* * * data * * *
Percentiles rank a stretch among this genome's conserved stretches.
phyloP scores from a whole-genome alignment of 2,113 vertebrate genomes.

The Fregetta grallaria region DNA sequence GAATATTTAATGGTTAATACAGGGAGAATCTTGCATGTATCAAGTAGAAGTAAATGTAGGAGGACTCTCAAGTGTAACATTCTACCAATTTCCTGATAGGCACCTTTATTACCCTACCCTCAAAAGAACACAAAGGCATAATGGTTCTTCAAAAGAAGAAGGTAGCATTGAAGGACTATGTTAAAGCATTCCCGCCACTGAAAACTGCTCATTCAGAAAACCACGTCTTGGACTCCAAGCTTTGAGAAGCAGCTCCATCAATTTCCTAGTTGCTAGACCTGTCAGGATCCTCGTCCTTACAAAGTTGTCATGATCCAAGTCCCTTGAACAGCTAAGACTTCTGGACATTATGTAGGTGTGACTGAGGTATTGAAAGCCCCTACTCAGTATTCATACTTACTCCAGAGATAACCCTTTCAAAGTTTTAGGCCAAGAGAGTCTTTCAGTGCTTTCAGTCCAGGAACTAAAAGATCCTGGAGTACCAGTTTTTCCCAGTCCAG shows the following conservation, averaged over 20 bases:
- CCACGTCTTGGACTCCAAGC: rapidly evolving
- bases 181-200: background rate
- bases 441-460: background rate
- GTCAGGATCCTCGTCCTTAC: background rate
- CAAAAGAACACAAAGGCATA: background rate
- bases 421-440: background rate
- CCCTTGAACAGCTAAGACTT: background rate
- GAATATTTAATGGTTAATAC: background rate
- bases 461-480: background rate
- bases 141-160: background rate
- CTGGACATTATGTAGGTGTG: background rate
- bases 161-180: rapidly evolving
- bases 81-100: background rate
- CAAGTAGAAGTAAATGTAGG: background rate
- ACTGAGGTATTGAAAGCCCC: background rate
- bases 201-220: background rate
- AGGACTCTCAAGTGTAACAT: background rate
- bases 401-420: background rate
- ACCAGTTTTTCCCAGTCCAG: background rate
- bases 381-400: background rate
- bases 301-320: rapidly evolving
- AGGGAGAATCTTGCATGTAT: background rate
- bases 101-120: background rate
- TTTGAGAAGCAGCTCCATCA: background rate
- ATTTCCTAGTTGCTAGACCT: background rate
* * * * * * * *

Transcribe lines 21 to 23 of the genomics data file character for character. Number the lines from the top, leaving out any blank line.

- bases 401-420: background rate
- ACCAGTTTTTCCCAGTCCAG: background rate
- bases 381-400: background rate